Ignoring its own reporting, LA Times didn't note McCain's shifting time frame for balancing budget

››› ››› ANDREW WALZER

The Los Angeles Times reported that Sen. John McCain "advocated for his tax cuts and his plan to balance the budget by 'the end of my term in office.' " But the Times did not note, as it has previously reported, that McCain has repeatedly shifted on his time frame for balancing the budget, originally claiming he would balance the budget in four years, then pledging to do so in eight years, before reversing himself again to return to the four-year pledge.

In an October 12 Los Angeles Times article, staff writers Robin Abcarian and Maeve Reston reported that at an October 11 rally in Davenport, Iowa "[Sen. John] McCain advocated for his tax cuts and his plan to balance the budget by 'the end of my term in office.' " However, Abcarian and Reston did not mention that McCain has repeatedly shifted on his time frame for balancing the budget, originally claiming he would balance the budget in four years, then pledging to do so in eight years, before reversing himself again to return to the four-year pledge. By contrast, in a July 8 Times article, Reston and Louise Roug reported: "Three months after he discarded his pledge to balance the federal budget in four years, John McCain on Monday renewed his vow to do so." In addition, in an April 16 article on McCain's economic agenda, LA Times staff writer Michael Finnegan documented McCain's first shift when he noted that McCain's April 15 pledge to "balance the budget within eight years" was "a retreat from his previous vow to do so within four."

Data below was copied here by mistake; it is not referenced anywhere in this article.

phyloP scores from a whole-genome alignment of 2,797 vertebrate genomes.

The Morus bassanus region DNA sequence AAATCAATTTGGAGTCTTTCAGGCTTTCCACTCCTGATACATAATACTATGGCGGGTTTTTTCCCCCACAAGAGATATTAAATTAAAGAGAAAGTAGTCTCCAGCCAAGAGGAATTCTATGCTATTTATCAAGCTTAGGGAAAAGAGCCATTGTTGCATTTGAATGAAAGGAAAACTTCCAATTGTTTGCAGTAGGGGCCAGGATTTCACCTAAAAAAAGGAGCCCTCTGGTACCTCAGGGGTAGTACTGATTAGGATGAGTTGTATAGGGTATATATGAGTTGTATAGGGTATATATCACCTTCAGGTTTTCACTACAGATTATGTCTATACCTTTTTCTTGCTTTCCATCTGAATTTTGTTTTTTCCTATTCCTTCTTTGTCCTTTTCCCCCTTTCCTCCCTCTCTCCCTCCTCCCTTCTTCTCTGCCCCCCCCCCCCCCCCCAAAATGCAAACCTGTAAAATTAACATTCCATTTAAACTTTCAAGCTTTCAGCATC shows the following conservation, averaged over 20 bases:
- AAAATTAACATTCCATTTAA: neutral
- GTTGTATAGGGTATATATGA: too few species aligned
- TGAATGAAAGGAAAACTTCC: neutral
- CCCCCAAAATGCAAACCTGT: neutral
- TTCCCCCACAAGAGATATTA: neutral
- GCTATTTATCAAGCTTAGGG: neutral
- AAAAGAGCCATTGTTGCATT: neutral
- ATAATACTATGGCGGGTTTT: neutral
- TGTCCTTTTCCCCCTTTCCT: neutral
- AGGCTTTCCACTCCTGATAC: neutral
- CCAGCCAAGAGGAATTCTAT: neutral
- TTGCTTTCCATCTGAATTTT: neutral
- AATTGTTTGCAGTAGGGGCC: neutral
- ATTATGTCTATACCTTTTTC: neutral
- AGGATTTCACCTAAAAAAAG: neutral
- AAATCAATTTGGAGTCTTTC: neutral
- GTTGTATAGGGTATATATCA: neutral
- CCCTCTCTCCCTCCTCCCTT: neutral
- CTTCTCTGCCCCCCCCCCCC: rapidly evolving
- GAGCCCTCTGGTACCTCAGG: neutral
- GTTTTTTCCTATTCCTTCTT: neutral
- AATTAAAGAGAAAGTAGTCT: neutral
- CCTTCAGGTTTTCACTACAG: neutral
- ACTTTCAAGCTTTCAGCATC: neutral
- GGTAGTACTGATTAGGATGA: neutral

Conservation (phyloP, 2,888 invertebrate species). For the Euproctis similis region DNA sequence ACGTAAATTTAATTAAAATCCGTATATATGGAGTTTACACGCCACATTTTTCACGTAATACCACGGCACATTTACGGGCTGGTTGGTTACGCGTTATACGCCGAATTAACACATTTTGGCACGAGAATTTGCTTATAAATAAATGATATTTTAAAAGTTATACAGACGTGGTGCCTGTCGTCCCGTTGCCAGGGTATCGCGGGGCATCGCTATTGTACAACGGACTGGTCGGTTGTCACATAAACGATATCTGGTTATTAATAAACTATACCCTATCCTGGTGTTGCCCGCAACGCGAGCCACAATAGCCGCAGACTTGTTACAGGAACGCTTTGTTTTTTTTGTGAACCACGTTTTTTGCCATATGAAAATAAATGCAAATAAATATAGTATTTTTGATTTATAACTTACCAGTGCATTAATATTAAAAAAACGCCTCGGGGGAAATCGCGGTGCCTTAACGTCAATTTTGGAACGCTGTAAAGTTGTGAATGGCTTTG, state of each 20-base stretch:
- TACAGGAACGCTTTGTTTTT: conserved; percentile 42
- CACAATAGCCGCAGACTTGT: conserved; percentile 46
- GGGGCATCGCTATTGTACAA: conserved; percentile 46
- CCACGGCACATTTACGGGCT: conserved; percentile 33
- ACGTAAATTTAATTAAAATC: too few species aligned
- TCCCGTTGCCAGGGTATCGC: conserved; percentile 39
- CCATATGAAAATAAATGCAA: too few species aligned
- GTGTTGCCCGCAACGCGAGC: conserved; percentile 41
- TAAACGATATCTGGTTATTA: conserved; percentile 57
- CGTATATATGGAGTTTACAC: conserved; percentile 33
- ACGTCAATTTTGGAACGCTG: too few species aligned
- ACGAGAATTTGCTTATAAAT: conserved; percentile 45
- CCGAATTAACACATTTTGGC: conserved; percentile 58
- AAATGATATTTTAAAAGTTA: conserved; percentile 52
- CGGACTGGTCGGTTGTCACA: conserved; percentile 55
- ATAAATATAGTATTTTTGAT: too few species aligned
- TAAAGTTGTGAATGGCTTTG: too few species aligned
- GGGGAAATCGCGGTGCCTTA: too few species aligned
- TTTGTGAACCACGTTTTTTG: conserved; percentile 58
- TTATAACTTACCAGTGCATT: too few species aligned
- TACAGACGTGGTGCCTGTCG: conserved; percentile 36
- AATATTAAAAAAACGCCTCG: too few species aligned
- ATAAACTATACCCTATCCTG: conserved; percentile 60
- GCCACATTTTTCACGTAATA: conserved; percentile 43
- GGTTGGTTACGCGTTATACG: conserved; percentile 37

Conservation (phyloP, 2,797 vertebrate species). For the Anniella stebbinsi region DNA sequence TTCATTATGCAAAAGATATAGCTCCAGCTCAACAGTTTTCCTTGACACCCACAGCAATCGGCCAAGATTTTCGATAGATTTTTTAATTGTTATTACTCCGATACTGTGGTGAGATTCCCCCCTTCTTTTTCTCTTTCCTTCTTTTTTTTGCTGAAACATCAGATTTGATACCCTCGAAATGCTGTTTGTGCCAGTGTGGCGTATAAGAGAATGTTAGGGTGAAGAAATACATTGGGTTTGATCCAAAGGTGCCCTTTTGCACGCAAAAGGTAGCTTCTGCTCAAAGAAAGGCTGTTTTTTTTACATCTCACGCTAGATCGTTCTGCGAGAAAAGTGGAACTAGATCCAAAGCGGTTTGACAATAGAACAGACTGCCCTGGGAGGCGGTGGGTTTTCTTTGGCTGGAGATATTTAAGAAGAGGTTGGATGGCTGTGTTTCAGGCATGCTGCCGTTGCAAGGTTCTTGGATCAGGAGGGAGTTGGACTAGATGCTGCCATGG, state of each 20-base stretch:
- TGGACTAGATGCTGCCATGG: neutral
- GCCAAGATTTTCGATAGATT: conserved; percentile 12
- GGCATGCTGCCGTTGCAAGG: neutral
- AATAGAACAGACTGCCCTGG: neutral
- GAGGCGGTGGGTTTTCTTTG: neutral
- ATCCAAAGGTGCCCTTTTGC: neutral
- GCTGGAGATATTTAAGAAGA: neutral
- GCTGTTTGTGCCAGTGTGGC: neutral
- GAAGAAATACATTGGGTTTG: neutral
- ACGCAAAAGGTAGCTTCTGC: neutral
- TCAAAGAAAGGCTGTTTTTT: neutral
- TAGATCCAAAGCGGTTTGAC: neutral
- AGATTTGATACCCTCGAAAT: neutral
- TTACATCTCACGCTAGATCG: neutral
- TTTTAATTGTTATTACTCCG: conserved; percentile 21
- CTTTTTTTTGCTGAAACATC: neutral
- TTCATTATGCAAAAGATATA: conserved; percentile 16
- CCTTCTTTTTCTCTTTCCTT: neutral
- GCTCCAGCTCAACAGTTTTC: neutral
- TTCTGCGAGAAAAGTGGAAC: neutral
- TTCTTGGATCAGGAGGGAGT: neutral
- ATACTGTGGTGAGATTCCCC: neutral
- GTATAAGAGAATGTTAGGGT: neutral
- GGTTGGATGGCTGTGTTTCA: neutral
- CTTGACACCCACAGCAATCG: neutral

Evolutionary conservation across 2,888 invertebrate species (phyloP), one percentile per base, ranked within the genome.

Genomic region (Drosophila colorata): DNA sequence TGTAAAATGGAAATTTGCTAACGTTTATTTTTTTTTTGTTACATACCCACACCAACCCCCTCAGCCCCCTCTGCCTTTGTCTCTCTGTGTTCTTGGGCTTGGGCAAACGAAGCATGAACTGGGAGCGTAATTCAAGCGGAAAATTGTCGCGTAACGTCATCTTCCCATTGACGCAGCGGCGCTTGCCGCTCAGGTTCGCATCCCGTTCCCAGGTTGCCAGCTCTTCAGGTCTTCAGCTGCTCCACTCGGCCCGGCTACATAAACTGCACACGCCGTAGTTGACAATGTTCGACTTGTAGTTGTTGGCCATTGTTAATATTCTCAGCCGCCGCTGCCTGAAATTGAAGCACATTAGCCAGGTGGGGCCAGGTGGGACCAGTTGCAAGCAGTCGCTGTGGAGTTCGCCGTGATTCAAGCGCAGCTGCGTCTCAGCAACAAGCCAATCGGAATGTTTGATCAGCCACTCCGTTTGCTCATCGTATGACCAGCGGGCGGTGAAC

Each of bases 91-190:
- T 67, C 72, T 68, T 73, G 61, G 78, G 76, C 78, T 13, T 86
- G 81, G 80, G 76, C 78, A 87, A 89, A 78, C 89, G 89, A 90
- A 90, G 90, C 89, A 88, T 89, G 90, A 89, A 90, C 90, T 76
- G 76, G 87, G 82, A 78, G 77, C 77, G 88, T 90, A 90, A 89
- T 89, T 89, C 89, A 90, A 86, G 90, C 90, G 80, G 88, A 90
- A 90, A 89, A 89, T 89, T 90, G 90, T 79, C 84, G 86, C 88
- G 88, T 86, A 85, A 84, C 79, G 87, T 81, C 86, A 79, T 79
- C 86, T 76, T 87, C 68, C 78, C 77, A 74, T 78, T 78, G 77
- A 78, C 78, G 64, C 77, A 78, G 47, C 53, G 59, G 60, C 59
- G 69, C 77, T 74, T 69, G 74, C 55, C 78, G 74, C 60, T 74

As Media Matters for America has documented, both McCain and his economic adviser Douglas Holtz-Eakin reportedly said on April 15 that, in the words of Reuters, "McCain believes he can balance the budget in eight years." This represented a shift from McCain's reported pledge in February to balance the budget by the end of his first term, as Media Matters noted. On April 16, New York Times reporter Michael Cooper wrote that McCain said that "economic conditions are reversed," requiring him to reconsider his four-year pledge. However, on July 7, Holtz-Eakin stated during a conference call with reporters that McCain was again promising a balanced budget by the end of his first term.

Furthermore, Abcarian and Reston did not note, as Reston and Roug reported in their July 8 article, that many economists and nonpartisan analysts have expressed skepticism about McCain's plan to balance the budget in four years, stating that his proposal for numerous tax cuts would bloat the deficit or require huge spending cuts, as Media Matters has repeatedly noted. Indeed, Media Matters documented that, in the July 8 article, Reston and Roug reported that McCain's pledge to balance the budget in four years "defied skepticism among fiscal analysts over whether he could balance the budget even within eight years. ... Many say his proposed expansion of President Bush's tax cuts would put that goal out of reach."

In fact, Holtz-Eakin reportedly acknowledged that McCain's healthcare plan would require massive budget cuts to stay "budget-neutral."

From Abcarian and Reston's October 12 Los Angeles Times article:

Meanwhile in Iowa, McCain advocated for his tax cuts and his plan to balance the budget by "the end of my term in office." He offered a scathing critique of the price tag of Obama's spending proposals and accused him of being vague.

"We've all heard what he's said, but it's less clear what he's done or what he will do," McCain told a crowd of more than 1,000 in Davenport. "Rather than answer his critics, Sen. Obama will try to distract. . . . He has even questioned my truthfulness -- and let me reply in the plainest terms I know: I don't need lessons about telling the truth to the American people. And were I ever to need any improvement in that regard, I probably wouldn't seek advice from a Chicago politician," McCain said as the crowd responded with a roar.

Posted In
Economy, Budget
Network/Outlet
Los Angeles Times
Stories/Interests
John McCain, 2008 Elections
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